Some seniors’ depression is purely physical

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Some seniors’ depression is purely physical

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Mr. Kim, a 68-year-old living in Jeonju, North Jeolla, became severely lethargic two years ago. He lost interest in everything, barely got out of bed and didn’t want to eat.

Even though he had high blood pressure and diabetes, his health was considered good for his age. His family started to worry about him and sent him for extensive tests.

The diagnosis: Kim was depressed, which seemed obvious. But it wasn’t a psychological problem. Kim had so-called vascular depression resulting from blockage or damage to blood vessels linked to the brain.

The general perception is that depression is caused by a psychological trauma such as divorce, a layoff or serious health problems, but many seniors over the age of 65 are suffering from the depression caused by their own bodies.

Vascular depression is caused by the cerebrovascular diseases ? strokes or mini-strokes which are mainly caused by restriction in blood supply in the brain blood vessels according to a recent study.

Dr. Kim Ki-woong and his colleagues at the Neuropsychiatry Department at Seoul National University Bundang Hospital released last week the result of the survey they conducted on 1,060 people 65 years or older living in Yongin, Gyeonggi, to examine the link between cerebrovascular disease and depression.

Kim’s team is the first domestic study on the prevalence rate of vascular depression in different age groups.

It showed that among seniors with depression, the rate of vascular depression from 65 to 69 years old was 33.3 percent; in people 70 to 74 years old it was 75 percent. And for people over 75 years old, the rate was 100 percent.

According to a study of 10,451 seniors 65 years or older by the Ministry of Health and Welfare in 2014, one out of three elders had depression and patients with severe depression that needed medical treatment accounted for nearly 10 percent.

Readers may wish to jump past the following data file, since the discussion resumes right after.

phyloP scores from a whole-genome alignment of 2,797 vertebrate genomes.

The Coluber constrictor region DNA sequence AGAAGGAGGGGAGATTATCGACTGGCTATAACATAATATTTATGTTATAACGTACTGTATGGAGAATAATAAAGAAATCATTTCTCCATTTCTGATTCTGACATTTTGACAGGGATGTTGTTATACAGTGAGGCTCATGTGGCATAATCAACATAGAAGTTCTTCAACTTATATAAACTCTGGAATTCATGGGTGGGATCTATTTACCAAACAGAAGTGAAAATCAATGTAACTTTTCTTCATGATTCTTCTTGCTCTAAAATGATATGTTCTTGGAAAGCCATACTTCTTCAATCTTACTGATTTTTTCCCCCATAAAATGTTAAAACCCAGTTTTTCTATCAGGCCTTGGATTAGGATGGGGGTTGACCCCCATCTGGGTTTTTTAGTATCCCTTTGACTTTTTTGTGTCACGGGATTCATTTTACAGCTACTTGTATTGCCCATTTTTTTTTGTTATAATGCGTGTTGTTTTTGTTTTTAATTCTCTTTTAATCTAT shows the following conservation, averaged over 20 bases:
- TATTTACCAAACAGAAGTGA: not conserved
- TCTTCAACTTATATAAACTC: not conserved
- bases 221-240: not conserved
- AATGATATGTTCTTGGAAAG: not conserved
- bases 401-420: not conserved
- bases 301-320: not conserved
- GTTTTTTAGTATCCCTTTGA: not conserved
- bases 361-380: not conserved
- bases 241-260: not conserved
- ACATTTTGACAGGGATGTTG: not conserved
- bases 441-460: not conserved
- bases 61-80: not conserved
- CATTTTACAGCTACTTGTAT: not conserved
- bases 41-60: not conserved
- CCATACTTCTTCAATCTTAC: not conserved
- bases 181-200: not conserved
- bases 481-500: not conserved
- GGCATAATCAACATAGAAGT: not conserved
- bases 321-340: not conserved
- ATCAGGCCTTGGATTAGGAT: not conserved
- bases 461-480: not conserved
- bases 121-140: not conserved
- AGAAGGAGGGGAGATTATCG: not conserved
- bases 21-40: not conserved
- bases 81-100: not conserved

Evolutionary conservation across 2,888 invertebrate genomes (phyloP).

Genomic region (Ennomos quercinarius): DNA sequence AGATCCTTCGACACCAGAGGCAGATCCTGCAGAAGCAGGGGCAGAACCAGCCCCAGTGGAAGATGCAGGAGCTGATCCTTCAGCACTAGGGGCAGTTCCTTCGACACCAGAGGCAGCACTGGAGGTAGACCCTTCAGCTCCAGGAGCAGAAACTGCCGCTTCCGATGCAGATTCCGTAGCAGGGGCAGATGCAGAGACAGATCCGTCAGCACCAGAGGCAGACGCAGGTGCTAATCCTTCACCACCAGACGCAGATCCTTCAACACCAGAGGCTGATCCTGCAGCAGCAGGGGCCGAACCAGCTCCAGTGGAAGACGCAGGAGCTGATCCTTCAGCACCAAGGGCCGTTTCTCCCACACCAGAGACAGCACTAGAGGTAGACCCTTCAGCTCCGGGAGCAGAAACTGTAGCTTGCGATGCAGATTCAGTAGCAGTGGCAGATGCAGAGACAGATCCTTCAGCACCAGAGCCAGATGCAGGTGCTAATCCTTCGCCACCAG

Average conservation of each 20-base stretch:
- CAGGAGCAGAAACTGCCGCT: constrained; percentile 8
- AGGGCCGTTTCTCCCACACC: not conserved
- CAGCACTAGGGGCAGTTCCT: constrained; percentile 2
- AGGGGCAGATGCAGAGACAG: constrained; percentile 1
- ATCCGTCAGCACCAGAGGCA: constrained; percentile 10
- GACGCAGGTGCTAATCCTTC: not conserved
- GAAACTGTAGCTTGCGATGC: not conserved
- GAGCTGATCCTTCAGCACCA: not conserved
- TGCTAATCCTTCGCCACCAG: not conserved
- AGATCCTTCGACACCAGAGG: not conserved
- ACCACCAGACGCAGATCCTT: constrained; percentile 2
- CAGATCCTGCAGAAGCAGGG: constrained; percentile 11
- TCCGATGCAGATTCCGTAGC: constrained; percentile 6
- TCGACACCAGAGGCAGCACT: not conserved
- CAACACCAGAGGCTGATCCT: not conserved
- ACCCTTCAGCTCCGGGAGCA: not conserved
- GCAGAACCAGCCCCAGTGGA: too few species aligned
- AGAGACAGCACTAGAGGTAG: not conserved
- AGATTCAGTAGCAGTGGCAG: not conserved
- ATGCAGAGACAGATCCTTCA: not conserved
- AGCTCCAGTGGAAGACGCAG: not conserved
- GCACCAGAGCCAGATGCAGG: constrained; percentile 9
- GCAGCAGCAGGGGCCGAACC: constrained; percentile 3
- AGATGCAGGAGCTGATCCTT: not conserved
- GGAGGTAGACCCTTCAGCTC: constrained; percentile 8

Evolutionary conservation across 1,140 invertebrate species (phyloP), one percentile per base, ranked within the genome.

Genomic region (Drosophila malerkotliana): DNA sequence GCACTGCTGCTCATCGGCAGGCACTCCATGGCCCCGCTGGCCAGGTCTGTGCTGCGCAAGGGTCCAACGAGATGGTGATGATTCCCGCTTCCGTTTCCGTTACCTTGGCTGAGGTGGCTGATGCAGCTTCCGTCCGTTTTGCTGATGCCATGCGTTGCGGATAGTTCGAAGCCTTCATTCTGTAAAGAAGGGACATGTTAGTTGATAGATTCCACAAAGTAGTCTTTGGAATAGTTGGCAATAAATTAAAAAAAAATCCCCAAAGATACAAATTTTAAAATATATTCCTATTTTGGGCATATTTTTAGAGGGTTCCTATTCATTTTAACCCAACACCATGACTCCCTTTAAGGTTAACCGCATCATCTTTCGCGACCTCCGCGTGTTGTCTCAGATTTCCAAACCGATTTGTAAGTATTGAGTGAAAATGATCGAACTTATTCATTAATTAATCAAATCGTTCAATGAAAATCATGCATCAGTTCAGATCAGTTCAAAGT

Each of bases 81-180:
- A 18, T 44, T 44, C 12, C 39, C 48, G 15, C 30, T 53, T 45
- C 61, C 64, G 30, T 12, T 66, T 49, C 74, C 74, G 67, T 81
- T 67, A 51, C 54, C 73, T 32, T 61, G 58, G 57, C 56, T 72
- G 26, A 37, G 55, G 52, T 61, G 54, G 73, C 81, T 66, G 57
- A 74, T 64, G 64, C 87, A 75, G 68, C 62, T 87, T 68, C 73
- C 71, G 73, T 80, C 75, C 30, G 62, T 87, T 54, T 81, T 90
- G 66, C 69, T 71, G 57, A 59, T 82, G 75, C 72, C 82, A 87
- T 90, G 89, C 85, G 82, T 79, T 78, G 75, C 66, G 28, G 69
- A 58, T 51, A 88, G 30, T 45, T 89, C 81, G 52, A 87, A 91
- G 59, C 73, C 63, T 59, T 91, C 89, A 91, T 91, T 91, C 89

Vascular depression is cause by blockages or damage to blood vessels linked to the brain due to high blood pressure, diabetes, hyperlipidemia and other causes. On MRI scans of these patients’ brains, white matter hyperintensities can be seen.

“Depression is likely to develop when the blood vessels connected to the neurotransmitters get thinner or are blocked and blood cannot circulate properly,” Kim said. “This is where decisive factors in human emotions such as serotonin and dopamine are being created.”

The symptoms of the vascular depression are different from the types of depression young or middle aged people suffer.

“Normally, depressed patients feel constant sadness, while the patients with vascular depression show a lack of motivation and energy,” Kim explained. “We need to consider vascular depression when the elderly lose interest in watching their favorite TV shows, do not move around a lot, or speak less than before.”

“Older people who do not show progress in recovering from medical treatments or complain of generalized pain need attention as well,” Kim added.

Treatment for vascular depression is also different. Antidepressants don’t work. Nor does psychotherapy.

Vascular depression is treated with medicines such as psychostimulants and mood stabilizers along with treatments for the cerebrovascular blockage. Vascular depression can also lead to cognitive dysfunctions and the rate of potential suicide is raised.

The good news is that because vascular depression is caused by physical problems, it is possible to prevent.

“Cardio exercise such as walking on a regular basis is the best prevention,” Kim advised.

Meeting and conversing with friends or relatives can also be helpful.

BY RHEE ESTHER [kim.hyangmin@joongang.co.kr]

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